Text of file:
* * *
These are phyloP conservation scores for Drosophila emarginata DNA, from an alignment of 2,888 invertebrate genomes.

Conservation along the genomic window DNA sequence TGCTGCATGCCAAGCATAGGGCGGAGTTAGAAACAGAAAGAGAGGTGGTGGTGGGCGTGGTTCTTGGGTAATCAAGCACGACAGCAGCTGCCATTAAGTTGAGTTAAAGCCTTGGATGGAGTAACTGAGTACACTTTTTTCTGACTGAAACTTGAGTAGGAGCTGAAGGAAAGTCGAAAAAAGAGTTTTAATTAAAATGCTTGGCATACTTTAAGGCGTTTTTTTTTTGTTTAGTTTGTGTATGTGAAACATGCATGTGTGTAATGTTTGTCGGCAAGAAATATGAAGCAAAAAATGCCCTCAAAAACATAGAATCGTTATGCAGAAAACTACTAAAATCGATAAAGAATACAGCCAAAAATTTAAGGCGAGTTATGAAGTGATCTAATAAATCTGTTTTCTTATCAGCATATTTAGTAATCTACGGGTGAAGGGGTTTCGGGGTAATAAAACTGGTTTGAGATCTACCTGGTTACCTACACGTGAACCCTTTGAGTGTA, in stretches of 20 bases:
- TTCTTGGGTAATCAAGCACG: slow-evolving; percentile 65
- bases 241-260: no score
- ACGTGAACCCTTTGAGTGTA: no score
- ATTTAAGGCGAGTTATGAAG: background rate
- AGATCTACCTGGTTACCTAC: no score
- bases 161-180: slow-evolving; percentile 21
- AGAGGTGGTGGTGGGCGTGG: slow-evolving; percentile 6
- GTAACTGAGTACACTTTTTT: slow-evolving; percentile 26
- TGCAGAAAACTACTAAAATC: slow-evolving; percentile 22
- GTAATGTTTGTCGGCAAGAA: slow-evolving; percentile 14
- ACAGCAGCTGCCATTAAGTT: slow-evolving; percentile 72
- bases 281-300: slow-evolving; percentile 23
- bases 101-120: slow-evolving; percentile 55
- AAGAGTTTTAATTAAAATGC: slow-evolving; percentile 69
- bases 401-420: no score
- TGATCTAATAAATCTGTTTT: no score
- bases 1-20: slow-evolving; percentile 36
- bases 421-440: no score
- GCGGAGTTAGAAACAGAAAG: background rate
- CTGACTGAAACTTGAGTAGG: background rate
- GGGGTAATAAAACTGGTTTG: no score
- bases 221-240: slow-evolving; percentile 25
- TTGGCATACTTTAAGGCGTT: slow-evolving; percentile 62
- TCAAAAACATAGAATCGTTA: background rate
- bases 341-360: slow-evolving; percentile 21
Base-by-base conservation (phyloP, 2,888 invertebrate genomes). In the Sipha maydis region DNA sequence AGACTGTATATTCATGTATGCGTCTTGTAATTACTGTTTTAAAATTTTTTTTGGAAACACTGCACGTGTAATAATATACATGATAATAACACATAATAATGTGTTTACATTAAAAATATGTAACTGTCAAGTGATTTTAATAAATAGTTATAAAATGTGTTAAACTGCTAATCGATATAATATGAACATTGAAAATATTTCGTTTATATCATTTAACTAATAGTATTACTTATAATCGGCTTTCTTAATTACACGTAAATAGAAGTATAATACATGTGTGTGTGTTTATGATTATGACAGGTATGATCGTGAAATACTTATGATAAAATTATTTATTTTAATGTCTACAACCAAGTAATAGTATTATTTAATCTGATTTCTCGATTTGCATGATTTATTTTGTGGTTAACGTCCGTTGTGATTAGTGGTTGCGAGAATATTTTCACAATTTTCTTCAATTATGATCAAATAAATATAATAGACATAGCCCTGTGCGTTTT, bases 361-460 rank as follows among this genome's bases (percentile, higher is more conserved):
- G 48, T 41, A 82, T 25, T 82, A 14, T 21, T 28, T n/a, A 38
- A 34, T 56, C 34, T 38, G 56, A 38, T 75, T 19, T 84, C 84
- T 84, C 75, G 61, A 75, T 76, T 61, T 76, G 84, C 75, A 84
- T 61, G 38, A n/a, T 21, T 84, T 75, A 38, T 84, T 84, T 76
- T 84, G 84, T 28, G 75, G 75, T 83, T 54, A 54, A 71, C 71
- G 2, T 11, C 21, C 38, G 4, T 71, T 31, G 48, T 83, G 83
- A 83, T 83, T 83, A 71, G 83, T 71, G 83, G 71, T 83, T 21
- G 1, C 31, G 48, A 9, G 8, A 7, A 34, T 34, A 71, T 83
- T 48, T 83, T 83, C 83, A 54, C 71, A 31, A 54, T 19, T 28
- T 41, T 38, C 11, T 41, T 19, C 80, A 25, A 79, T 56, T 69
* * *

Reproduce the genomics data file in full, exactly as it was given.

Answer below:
These are phyloP conservation scores for Drosophila emarginata DNA, from an alignment of 2,888 invertebrate genomes.

Conservation along the genomic window DNA sequence TGCTGCATGCCAAGCATAGGGCGGAGTTAGAAACAGAAAGAGAGGTGGTGGTGGGCGTGGTTCTTGGGTAATCAAGCACGACAGCAGCTGCCATTAAGTTGAGTTAAAGCCTTGGATGGAGTAACTGAGTACACTTTTTTCTGACTGAAACTTGAGTAGGAGCTGAAGGAAAGTCGAAAAAAGAGTTTTAATTAAAATGCTTGGCATACTTTAAGGCGTTTTTTTTTTGTTTAGTTTGTGTATGTGAAACATGCATGTGTGTAATGTTTGTCGGCAAGAAATATGAAGCAAAAAATGCCCTCAAAAACATAGAATCGTTATGCAGAAAACTACTAAAATCGATAAAGAATACAGCCAAAAATTTAAGGCGAGTTATGAAGTGATCTAATAAATCTGTTTTCTTATCAGCATATTTAGTAATCTACGGGTGAAGGGGTTTCGGGGTAATAAAACTGGTTTGAGATCTACCTGGTTACCTACACGTGAACCCTTTGAGTGTA, in stretches of 20 bases:
- TTCTTGGGTAATCAAGCACG: slow-evolving; percentile 65
- bases 241-260: no score
- ACGTGAACCCTTTGAGTGTA: no score
- ATTTAAGGCGAGTTATGAAG: background rate
- AGATCTACCTGGTTACCTAC: no score
- bases 161-180: slow-evolving; percentile 21
- AGAGGTGGTGGTGGGCGTGG: slow-evolving; percentile 6
- GTAACTGAGTACACTTTTTT: slow-evolving; percentile 26
- TGCAGAAAACTACTAAAATC: slow-evolving; percentile 22
- GTAATGTTTGTCGGCAAGAA: slow-evolving; percentile 14
- ACAGCAGCTGCCATTAAGTT: slow-evolving; percentile 72
- bases 281-300: slow-evolving; percentile 23
- bases 101-120: slow-evolving; percentile 55
- AAGAGTTTTAATTAAAATGC: slow-evolving; percentile 69
- bases 401-420: no score
- TGATCTAATAAATCTGTTTT: no score
- bases 1-20: slow-evolving; percentile 36
- bases 421-440: no score
- GCGGAGTTAGAAACAGAAAG: background rate
- CTGACTGAAACTTGAGTAGG: background rate
- GGGGTAATAAAACTGGTTTG: no score
- bases 221-240: slow-evolving; percentile 25
- TTGGCATACTTTAAGGCGTT: slow-evolving; percentile 62
- TCAAAAACATAGAATCGTTA: background rate
- bases 341-360: slow-evolving; percentile 21
Base-by-base conservation (phyloP, 2,888 invertebrate genomes). In the Sipha maydis region DNA sequence AGACTGTATATTCATGTATGCGTCTTGTAATTACTGTTTTAAAATTTTTTTTGGAAACACTGCACGTGTAATAATATACATGATAATAACACATAATAATGTGTTTACATTAAAAATATGTAACTGTCAAGTGATTTTAATAAATAGTTATAAAATGTGTTAAACTGCTAATCGATATAATATGAACATTGAAAATATTTCGTTTATATCATTTAACTAATAGTATTACTTATAATCGGCTTTCTTAATTACACGTAAATAGAAGTATAATACATGTGTGTGTGTTTATGATTATGACAGGTATGATCGTGAAATACTTATGATAAAATTATTTATTTTAATGTCTACAACCAAGTAATAGTATTATTTAATCTGATTTCTCGATTTGCATGATTTATTTTGTGGTTAACGTCCGTTGTGATTAGTGGTTGCGAGAATATTTTCACAATTTTCTTCAATTATGATCAAATAAATATAATAGACATAGCCCTGTGCGTTTT, bases 361-460 rank as follows among this genome's bases (percentile, higher is more conserved):
- G 48, T 41, A 82, T 25, T 82, A 14, T 21, T 28, T n/a, A 38
- A 34, T 56, C 34, T 38, G 56, A 38, T 75, T 19, T 84, C 84
- T 84, C 75, G 61, A 75, T 76, T 61, T 76, G 84, C 75, A 84
- T 61, G 38, A n/a, T 21, T 84, T 75, A 38, T 84, T 84, T 76
- T 84, G 84, T 28, G 75, G 75, T 83, T 54, A 54, A 71, C 71
- G 2, T 11, C 21, C 38, G 4, T 71, T 31, G 48, T 83, G 83
- A 83, T 83, T 83, A 71, G 83, T 71, G 83, G 71, T 83, T 21
- G 1, C 31, G 48, A 9, G 8, A 7, A 34, T 34, A 71, T 83
- T 48, T 83, T 83, C 83, A 54, C 71, A 31, A 54, T 19, T 28
- T 41, T 38, C 11, T 41, T 19, C 80, A 25, A 79, T 56, T 69